All Articles Tagged "black ceos"
(Rolling Out) – Maze Jackson, the business man owns the 15-year-old Universal Maz Jac Inc., a full service urban advertising marketing promotions agency. Maze Jackson the hired gun is a contract lobbyist for the Roosevelt Group. “I’m very proud of that company,” Jackson tellsrolling out during a recent visit.“We still do a lot of business. Msister is taking over the day-to-day operations, as I’m able to get further into politics which is my truest love.” In his role as contract lobbyist, Jackson has found the loophole that very few African Americans of his generation know of: as a lobbyist, he has the negotiation power of the politician, with the profit margin of a successful businessman – and all without the sacrifice of media scrutiny. Here, Jackson reveals a day in the life of a young black lobbyist.
(BusinessDay) — Ever wondered what it takes to be beautiful, industrious, witty, besides being an author and entrepreneur with over 20 years’ experience in sales, marketing and operations management? Well, wonder no more because Anna McCoy personifies all that and more. She is the Chief Encouragement Officer of Act Now, Inc., a personal development and success training organisation, and founder of Woman Act Now, an online and chapter-based membership organisation dedicated to empowering women to dream, execute and connect with other like-minded women to achieve their goals in the now. Anna and her husband Richmond McCoy are founding partners of UrbanAmerica, a $520 million, private real estate fund which purchases and revitalises inner–city commercial properties. And PS: She is the recipient of an honorary doctorate degree from Saint Thomas Christian College.
(Fins) — Rodney C. Adkins oversees 50,000 employees and is responsible for $18 billion in revenue as senior vice president and group executive for systems and technology at IBM, one of the world’s largest and most durable technology companies. Adkins, 52, also is one of the most powerful African-Americans in high tech. Until Adkins succeeded his boss, Robert Moffat, after his arrestin relation to the 2009 Galleon insider trading case, most people had never heard of him. The IBM-lifer got the job on an interim basis, with the promotion made permanent less than two weeks later. Adkins is considered one of three candidates to succeed Chief Executive Samuel J. Palmisano, 60, when he retires.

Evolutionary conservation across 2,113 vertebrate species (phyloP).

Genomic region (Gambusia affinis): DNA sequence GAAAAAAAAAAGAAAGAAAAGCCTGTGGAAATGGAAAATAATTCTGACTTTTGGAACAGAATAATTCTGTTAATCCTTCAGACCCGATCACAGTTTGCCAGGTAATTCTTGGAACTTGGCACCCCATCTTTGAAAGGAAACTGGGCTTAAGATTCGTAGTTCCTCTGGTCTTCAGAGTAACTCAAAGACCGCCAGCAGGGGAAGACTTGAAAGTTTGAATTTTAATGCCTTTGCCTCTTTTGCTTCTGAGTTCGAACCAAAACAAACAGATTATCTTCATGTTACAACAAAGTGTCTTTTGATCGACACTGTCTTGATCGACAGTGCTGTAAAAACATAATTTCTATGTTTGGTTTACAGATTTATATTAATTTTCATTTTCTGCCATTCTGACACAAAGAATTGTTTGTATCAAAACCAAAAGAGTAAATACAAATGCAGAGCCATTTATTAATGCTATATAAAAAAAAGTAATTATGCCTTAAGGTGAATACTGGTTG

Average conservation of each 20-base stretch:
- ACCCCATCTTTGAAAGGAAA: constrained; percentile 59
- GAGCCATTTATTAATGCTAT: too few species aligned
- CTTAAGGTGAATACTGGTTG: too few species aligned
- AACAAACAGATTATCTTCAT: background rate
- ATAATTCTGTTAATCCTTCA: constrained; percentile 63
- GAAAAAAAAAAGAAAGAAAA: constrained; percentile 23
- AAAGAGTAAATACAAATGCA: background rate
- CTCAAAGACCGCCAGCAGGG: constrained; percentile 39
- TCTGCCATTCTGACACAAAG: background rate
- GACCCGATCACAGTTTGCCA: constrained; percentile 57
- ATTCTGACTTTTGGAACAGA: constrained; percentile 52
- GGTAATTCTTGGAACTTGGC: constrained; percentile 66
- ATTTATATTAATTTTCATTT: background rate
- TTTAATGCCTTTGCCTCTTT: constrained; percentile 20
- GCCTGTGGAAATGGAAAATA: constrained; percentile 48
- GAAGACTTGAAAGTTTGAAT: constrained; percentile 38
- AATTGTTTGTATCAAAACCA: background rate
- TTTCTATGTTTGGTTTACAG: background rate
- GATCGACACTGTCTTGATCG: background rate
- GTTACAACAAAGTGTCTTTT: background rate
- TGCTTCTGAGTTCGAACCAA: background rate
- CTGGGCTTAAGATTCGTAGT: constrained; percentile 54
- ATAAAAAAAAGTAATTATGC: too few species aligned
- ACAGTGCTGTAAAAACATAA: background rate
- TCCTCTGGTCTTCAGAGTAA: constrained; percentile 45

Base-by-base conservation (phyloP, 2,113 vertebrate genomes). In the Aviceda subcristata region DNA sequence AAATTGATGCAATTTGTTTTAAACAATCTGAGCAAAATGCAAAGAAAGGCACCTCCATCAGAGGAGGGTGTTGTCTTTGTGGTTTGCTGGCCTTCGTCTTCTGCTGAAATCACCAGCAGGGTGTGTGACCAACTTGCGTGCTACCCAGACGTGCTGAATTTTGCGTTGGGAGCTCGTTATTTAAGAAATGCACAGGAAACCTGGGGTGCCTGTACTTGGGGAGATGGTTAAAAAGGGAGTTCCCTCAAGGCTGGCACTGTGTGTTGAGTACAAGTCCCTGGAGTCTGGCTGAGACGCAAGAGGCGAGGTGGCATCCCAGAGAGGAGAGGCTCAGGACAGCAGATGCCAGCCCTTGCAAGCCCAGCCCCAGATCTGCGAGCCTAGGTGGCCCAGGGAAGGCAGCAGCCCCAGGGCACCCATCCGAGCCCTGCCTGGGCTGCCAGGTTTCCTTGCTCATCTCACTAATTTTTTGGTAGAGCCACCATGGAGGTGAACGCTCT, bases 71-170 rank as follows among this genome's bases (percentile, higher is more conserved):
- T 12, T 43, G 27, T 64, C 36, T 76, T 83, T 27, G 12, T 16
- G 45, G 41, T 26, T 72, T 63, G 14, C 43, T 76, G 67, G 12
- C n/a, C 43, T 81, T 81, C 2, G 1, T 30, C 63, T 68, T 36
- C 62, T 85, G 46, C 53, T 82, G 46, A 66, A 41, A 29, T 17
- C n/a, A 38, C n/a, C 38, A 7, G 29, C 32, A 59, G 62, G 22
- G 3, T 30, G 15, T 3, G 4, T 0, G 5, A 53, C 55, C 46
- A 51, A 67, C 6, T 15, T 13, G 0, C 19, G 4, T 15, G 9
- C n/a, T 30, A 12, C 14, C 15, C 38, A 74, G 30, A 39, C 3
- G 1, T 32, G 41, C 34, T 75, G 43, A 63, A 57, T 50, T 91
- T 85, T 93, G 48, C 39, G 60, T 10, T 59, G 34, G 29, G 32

(Black Enterprise) — Contrary to belief, Jeff Robinson is not some new jack in the biz. Back in the day, Robinson got his feet wet on the front lines of MCA’s legendary Uptown Records helping to usher in an era of New Jack Swing artists, including Guy. Fast-forward years later, and the CEO and president of My Brother’s Keeper (MBK) Entertainment is responsible for the illustrious career of one of music’s elite and award-winning vocal powerhouses, Alicia Keys, an artist who has since expanded her brand to include acting, directing and other ventures. As part of our continuing coverage of the business of music for Black Music Month, BlackEnterprise.com tapped into JR’s mind about the perils of the artist 360 deals, what every aspiring artists needs to know before signing on the dotted line and the future of the music biz.
As the mastermind behind Alicia Keys, you’re very much a behind-the-scenes label executive. Why?
(Laughs) Yes, I’m old school in that I’m all about pushing the artist. I am her manager, and she’s also signed to my label MBK [My Brother’s Keeper] Entertainment, which people often forget.
By Ashley Bernard
After over 15 years with the company, McDonald’s franchisee, Isaac Green, say 8 stores isn’t enough. He wants 30.
Green, 47, started off as a crew worker and made his way through the ranks. He has been store manager and held human resource positions, but in the early 2000s, Green decided to go a step further and try his hand at franchising. By 2002 he owned six locations in Maryland. Still, Green is working towards more. He plans to own 15 eateries within two years and have 30 within the next five.
“I get offended when people look at McDonald’s and say it’s a dead-end job, because it’s not,” he told Gazette.net “In what other industry can you start out as a crew member making $2.95 an hour and later become a franchise owner managing a $5.7 million payroll?”
Green’s 8 locations, four in Prince George’s County, one at National Naval Medical Center in Bethesda, and three in Virginia earn $21 million in total annual sales. Though he is proud of his success, Green works to encourage all 450 of his employees and his community. “I want them to be able to look at these stores and say, ‘You know what? That’s an African-American male that owns that restaurant. Maybe I can do that too,’” Green said.